Some version of stated-income can be underwritten successfully. There are many ways the self-employed can demonstrate income, and programs using these sources as documentation will eventually return. However, right now, if you don't get a W-2, it is very difficult to provide lenders with income documentation they will accept. We should never return to the days of signature mortgages, but programs that accommodate alternate sources of income can and will return to the market in time.
That is the most important statement in the article. Prior to the collapse of the housing bubble, renting was universally derided as a sub-standard way of life. A tremendous amount of emotional baggage is attached to our desires to be home owners. Sometimes people just need to be given permission, the comfort of the herd, to make a change. The whole point of this article was to prepare people to emotionally accept the statement above.
Perhaps Irvine Renter is the start of a small national movement?
That truism is only factual when borrowers use fixed-rate mortgages. ARM borrowers do not gain the certainty of costs lower than renting that fixed-rate mortgage borrowers gain.
What does it say about her that she is a lesser citizen when she rents?
Freedom is renting. Given my new line of work, I strongly considered moving to Las Vegas. Since I rent, that is an option for me. A quarter to a third of home owners in America do not have the same freedom, and many of those people will not regain their freedom for a very long time.
Irvine Home Address ... 4162 SALACIA Irvine, CA 92620
I play too much Wii Golf
I really enjoy playing Wii Golf. I have the Tiger Woods golf game, and it is more realistic, but Wii Golf captures the essence of golf. The thrill of golf. Sometimes you are forced to cope with unfair bounces and bad breaks. Wii Golf is more like real life. Golf has always been a metaphor for life, for dealing with capricious fate. Wii Golf is an instructional spiritual practice.
Wii Golf was designed by gamers who were interested in good gameplay. Some of the architectural devices they use (trees in fairways, ridiculous green slopes, and others) are a turn-off to many seeking the golf course experience. I love these features because they force you to overcome them.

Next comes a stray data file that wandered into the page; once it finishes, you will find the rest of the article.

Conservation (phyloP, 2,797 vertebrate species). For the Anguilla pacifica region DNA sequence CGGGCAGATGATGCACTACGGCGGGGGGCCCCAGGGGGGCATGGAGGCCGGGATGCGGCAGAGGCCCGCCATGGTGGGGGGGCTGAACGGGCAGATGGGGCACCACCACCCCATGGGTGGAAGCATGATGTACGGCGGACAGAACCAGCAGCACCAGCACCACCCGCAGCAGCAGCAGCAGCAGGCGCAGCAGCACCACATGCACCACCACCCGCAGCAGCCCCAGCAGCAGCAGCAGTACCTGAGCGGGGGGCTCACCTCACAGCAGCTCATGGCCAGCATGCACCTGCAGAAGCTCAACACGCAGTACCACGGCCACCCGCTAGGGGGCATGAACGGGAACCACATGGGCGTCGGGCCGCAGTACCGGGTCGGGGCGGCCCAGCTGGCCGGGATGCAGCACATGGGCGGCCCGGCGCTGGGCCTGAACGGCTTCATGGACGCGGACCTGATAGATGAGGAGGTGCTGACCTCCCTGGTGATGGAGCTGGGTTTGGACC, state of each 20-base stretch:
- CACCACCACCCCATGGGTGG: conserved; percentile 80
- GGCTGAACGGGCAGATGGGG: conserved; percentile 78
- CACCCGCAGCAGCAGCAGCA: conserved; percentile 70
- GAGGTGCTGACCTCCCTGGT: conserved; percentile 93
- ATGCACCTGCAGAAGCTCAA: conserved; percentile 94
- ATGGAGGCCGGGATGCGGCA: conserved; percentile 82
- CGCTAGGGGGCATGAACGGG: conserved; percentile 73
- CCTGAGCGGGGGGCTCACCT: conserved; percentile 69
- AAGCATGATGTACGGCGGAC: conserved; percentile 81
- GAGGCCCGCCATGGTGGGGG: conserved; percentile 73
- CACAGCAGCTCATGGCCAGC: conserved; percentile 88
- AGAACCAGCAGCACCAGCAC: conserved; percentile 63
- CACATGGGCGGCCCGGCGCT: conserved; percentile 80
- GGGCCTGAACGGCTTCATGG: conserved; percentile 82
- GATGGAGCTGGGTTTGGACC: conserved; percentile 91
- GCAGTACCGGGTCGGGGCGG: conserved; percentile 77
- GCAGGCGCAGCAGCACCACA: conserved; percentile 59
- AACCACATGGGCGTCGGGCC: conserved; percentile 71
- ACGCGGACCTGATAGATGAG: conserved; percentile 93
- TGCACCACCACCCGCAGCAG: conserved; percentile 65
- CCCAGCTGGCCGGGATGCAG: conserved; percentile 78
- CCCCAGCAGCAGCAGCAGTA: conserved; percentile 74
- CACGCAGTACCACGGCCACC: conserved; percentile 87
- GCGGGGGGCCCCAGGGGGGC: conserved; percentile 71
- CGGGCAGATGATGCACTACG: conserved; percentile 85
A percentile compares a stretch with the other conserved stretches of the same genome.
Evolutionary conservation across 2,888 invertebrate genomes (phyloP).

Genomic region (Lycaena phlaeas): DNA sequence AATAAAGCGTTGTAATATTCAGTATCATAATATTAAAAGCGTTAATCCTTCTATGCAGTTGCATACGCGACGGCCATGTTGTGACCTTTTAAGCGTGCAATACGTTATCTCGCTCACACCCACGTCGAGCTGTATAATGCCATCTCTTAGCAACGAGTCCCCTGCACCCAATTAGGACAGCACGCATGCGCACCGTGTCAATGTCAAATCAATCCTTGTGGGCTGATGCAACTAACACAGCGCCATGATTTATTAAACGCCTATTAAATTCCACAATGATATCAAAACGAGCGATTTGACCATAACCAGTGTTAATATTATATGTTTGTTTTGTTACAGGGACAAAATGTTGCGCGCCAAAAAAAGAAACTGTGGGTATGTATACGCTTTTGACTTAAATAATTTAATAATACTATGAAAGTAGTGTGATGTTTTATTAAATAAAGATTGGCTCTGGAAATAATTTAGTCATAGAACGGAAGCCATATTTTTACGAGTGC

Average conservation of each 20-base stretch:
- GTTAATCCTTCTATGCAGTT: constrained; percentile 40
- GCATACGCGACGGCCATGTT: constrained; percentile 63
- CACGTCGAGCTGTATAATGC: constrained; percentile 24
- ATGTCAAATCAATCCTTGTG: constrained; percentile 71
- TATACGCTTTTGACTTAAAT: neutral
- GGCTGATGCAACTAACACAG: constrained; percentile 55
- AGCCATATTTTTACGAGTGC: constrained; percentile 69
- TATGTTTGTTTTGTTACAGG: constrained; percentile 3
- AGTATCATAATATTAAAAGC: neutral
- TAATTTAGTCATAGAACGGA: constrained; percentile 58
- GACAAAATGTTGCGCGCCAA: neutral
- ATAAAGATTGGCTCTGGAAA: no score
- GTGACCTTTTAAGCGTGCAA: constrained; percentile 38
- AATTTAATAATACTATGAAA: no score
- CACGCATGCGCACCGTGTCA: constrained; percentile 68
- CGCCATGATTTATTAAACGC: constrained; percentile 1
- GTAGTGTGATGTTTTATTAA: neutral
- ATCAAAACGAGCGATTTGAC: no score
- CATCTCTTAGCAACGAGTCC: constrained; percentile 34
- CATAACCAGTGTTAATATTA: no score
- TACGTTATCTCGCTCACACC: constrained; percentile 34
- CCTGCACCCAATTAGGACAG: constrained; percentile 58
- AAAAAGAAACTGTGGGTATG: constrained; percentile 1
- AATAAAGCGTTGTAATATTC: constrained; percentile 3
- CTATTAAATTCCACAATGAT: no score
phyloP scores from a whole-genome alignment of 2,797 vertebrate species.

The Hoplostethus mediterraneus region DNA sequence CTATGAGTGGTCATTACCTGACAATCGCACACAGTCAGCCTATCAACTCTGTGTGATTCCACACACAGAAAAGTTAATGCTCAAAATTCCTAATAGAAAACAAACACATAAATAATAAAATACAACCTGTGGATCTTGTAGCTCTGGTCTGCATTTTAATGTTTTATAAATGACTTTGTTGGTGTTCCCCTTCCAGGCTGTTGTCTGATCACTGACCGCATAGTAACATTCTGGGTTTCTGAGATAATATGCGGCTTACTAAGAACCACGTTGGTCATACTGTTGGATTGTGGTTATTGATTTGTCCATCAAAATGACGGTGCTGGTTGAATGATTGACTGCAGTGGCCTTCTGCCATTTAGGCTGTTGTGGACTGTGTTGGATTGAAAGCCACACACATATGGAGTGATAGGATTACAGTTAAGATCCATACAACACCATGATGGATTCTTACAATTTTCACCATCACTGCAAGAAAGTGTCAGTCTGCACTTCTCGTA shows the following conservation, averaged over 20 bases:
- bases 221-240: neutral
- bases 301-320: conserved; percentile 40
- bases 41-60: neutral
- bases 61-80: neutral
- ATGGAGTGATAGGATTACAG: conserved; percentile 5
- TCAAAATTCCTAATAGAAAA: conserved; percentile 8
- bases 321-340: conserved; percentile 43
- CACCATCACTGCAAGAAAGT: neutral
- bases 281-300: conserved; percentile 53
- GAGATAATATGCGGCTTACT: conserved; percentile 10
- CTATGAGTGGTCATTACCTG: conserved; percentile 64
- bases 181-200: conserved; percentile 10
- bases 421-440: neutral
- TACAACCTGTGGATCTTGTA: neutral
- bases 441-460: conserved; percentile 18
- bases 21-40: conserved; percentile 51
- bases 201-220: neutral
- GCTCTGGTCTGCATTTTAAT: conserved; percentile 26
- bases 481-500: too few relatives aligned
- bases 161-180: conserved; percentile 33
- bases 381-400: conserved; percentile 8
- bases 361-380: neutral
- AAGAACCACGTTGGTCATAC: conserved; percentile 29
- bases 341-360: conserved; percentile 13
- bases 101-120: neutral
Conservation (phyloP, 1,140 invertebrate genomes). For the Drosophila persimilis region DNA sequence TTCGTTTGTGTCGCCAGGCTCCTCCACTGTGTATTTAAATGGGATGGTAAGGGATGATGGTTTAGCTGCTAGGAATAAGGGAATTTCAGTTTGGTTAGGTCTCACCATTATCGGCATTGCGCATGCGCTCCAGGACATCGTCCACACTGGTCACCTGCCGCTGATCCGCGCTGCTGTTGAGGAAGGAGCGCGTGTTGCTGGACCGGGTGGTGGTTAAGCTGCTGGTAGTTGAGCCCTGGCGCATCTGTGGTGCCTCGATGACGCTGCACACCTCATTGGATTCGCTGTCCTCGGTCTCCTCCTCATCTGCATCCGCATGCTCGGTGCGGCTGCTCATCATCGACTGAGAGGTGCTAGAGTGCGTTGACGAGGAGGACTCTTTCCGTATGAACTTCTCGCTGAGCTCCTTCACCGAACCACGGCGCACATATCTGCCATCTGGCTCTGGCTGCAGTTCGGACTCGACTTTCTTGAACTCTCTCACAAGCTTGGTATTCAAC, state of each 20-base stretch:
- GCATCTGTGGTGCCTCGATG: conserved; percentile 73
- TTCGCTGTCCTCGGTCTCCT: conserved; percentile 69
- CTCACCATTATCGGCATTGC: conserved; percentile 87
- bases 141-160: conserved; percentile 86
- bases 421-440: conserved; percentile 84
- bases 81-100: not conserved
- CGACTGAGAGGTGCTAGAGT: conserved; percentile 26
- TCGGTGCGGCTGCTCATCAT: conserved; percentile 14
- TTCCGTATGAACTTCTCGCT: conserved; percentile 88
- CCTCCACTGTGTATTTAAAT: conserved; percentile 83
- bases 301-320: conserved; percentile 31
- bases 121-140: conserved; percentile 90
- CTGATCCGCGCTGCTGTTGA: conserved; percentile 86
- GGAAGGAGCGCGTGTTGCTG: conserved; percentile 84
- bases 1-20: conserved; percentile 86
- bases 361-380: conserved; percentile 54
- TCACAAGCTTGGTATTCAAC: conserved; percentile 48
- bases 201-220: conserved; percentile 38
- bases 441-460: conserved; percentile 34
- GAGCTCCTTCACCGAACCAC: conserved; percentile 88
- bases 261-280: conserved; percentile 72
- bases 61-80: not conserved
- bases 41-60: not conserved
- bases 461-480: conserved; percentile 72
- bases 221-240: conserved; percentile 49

Wii golf is broken down into groups of three holes, a par 3, a par 4, and a par 5. Once you become proficient at the game, you expect to birdie nearly every hole. The par 5s offer an opportunity for an eagle 3 if the wind is favorable. Practically speaking, the best you can achieve on each three-hole group is -4 (four under par). I will usually be either -2 or -3 for each three-hole group. Most often I will shoot between 6 and 9 under par for a nine-hole round, but sometimes, when everything comes together, I can get to -10 or better. The round above was perfection.
I will spare you the shot-by-shot description of my brilliant play. No need to go into detail about the masterful judgment of ball physics and creative shotmaking only a golfing genius could ever attain. No, I won't recount the amazing three wood I sliced onto the third green to within 10 feet. but i have to share the final hole.
The par 5 ninth has always been a nemesis. It's set up to be reachable in two only if the wind is behind. No backwind, no chance for eagle. The green is severe with mounds and plateaus on the left side and a steep gradient on the right. There are many difficult pin placements and few easy ones.
I got my favorable backwind, and I judged my tee shot perfectly between a large central pine tree and the nearby left rough. it provides a hilltop driver "from the deck" that lands in a small patch of fairway between two greenside bunkers. Too short, and the ball is in the water, and too long, and it hits the green and bounds over the back. If you don't hit this tiny square, your ball does not end up on the green.
After managing to get on in two, I pinpointed the cup on the other side of the green -- the side you can't access with your second shot. I faced this 50+ foot putt with a swinging left-to-right break of great severity.
I stopped to laugh to myself about the degree of difficulty for a perfect score. The game was not making it easy for me. I used all my experience to try to pick a line and speed I believed would rattle the cup from three-putt land. As I watched it arc into the hole with perfect speed and break (I think the Wii helps you out sometimes), I felt a sense of satisfaction as deep as any experience I have enjoyed on a golf course. In some ways, more so.